LAKE CORPUS CHRISTI STATE RECREATION AREA
LAKE CORPUS CHRISTI STATE RECREATION AREA. Lake Corpus Christi State Recreation Area is on Lake Corpus Christi off Farm Road 1068, six miles southwest of Mathis in San Patricio County. The 365-acre park was built in the early 1930s. In 1934 the city of Corpus Christi signed a ninety-nine-year lease with the State Parks Board for the tract, and during the mid-1930s the Civilian Conservation Corps built a number of structures, including two boathouses, a bathhouse, a dock and concession building, and a dance terrace. The park's rolling terrain supports thorny shrubs typical of the South Texas brush country. Blackbrush acacia, bluewood, mesquite, lotebrush, and lime prickly ash form a densely wooded region along the lake shoreline. Animals common to the park include raccoons, opossums, and spotted skunks. Waterfowl and other migratory birds are also frequently seen. Park facilities include camping and picnicking areas, two fishing piers, playgrounds, and restrooms.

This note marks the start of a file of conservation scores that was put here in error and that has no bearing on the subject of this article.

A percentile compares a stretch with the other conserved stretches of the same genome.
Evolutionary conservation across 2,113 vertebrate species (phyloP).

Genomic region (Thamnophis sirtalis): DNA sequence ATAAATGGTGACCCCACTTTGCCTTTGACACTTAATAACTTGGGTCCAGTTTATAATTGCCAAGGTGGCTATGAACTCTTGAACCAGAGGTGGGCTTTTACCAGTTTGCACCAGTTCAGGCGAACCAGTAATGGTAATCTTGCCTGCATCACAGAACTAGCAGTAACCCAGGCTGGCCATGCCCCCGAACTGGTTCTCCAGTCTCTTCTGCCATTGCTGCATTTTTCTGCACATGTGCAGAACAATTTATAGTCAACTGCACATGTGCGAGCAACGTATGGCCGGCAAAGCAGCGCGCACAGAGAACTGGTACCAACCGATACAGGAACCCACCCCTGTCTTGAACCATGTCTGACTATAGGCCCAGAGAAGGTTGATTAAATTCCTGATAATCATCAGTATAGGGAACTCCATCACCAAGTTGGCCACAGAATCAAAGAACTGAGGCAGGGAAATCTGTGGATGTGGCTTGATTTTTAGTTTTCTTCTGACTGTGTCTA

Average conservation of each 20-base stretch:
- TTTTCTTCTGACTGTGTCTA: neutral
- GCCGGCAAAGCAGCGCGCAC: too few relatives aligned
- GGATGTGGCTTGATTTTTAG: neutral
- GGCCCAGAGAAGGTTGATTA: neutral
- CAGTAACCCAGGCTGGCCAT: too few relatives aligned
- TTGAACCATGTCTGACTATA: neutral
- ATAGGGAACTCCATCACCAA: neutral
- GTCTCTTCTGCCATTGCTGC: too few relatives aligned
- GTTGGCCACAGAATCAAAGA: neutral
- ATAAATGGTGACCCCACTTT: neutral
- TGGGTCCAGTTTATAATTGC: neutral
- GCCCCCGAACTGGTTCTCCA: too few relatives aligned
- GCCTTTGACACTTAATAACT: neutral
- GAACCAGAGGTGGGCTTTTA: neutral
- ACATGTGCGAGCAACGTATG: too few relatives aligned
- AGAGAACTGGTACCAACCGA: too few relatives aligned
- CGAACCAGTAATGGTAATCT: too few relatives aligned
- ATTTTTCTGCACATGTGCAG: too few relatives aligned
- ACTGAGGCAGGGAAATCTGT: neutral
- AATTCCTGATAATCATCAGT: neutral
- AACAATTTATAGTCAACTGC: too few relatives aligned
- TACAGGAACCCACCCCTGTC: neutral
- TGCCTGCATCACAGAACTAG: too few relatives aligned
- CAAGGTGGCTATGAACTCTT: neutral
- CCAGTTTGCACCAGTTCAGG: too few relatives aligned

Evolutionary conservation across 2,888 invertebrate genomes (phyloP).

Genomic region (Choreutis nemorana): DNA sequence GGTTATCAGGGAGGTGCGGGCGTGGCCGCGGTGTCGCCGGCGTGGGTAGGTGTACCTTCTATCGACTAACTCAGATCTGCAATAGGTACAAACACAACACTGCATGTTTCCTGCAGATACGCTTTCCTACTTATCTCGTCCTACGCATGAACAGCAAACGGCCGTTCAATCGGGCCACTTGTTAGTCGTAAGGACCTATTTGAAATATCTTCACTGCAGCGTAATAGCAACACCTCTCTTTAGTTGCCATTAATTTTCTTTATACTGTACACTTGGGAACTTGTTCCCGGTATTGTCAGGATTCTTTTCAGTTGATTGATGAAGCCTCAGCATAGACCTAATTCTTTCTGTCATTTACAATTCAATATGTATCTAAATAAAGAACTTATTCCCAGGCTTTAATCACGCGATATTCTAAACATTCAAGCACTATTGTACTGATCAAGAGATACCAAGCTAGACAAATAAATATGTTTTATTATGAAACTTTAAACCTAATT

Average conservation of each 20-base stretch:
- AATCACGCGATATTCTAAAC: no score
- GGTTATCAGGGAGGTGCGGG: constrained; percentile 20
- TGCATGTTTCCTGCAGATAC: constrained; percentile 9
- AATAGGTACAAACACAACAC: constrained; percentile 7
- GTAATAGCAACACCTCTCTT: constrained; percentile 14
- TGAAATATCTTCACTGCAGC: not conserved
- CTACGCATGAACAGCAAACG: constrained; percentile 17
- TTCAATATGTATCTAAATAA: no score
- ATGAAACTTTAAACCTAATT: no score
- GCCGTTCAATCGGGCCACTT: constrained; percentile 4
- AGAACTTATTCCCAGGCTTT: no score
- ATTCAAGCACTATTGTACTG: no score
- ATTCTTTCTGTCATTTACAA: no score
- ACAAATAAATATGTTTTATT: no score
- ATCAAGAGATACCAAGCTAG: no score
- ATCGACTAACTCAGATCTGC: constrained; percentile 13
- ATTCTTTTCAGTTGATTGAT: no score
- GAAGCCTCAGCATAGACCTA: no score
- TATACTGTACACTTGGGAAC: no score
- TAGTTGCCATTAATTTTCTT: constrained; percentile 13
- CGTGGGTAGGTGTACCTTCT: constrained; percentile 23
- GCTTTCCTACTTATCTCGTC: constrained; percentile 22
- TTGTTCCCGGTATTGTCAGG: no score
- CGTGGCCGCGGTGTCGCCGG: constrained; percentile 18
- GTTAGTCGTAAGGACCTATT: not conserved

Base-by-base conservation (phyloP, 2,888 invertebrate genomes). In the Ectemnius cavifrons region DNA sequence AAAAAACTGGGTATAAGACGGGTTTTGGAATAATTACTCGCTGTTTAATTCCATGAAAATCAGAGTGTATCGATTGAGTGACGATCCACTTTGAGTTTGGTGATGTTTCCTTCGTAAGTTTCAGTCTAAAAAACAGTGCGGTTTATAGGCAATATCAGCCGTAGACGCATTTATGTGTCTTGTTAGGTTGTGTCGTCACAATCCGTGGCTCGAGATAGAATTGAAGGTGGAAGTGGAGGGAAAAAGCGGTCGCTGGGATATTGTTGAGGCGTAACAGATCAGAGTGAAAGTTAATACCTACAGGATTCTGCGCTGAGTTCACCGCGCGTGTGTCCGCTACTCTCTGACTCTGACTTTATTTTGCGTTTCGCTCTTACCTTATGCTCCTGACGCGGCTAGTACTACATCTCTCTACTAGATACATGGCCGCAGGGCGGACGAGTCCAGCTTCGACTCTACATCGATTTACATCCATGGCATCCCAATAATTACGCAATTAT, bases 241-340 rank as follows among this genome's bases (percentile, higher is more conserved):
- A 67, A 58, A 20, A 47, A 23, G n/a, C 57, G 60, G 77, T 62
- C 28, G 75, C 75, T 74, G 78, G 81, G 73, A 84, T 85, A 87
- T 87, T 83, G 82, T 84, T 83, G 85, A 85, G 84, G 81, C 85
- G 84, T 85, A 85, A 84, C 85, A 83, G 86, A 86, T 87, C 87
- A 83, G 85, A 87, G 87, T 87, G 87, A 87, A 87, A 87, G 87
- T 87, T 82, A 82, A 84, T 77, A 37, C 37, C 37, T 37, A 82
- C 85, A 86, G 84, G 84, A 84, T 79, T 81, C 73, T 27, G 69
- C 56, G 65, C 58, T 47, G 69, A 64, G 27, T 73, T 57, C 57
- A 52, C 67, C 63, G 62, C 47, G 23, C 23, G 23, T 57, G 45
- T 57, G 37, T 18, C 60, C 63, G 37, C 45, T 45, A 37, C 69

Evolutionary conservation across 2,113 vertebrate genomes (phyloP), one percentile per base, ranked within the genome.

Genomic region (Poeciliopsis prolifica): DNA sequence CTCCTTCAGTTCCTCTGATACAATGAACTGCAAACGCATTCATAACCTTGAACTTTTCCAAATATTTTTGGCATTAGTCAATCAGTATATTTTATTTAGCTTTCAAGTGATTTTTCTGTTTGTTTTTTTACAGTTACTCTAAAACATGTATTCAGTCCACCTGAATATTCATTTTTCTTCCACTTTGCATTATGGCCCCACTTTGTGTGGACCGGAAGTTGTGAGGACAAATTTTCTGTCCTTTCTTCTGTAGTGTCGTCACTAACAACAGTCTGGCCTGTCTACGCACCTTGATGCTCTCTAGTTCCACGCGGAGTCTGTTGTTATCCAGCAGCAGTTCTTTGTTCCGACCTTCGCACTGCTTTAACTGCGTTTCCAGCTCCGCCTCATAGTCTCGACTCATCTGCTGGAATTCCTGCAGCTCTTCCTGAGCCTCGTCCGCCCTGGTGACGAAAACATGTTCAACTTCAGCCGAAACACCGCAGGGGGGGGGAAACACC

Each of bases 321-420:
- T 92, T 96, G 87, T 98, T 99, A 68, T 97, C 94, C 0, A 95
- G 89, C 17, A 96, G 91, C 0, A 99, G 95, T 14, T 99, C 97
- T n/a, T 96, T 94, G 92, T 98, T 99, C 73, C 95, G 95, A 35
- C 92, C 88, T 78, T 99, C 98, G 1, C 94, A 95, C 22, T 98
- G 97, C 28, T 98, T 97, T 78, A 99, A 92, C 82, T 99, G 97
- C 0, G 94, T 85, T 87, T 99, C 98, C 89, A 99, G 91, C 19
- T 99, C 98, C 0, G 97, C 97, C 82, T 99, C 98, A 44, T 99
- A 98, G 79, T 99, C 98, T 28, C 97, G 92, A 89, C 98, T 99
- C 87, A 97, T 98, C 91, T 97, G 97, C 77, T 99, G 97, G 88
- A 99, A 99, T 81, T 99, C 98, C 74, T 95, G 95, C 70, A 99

Image Use Disclaimer
All copyrighted materials included within the Handbook of Texas Online are in accordance with Title 17 U.S.C. Section 107 related to Copyright and “Fair Use” for Non-Profit educational institutions, which permits the Texas State Historical Association (TSHA), to utilize copyrighted materials to further scholarship, education, and inform the public. The TSHA makes every effort to conform to the principles of fair use and to comply with copyright law.
For more information go to: http://www.law.cornell.edu/uscode/17/107.shtml
If you wish to use copyrighted material from this site for purposes of your own that go beyond fair use, you must obtain permission from the copyright owner.
The following, adapted from the Chicago Manual of Style, 15th edition, is the preferred citation for this article.Handbook of Texas Online, Christopher Long, "Lake Corpus Christi State Recreation Area," accessed February 19, 2017, http://www.tshaonline.org/handbook/online/articles/gkl13.
Uploaded on June 15, 2010. Published by the Texas State Historical Association.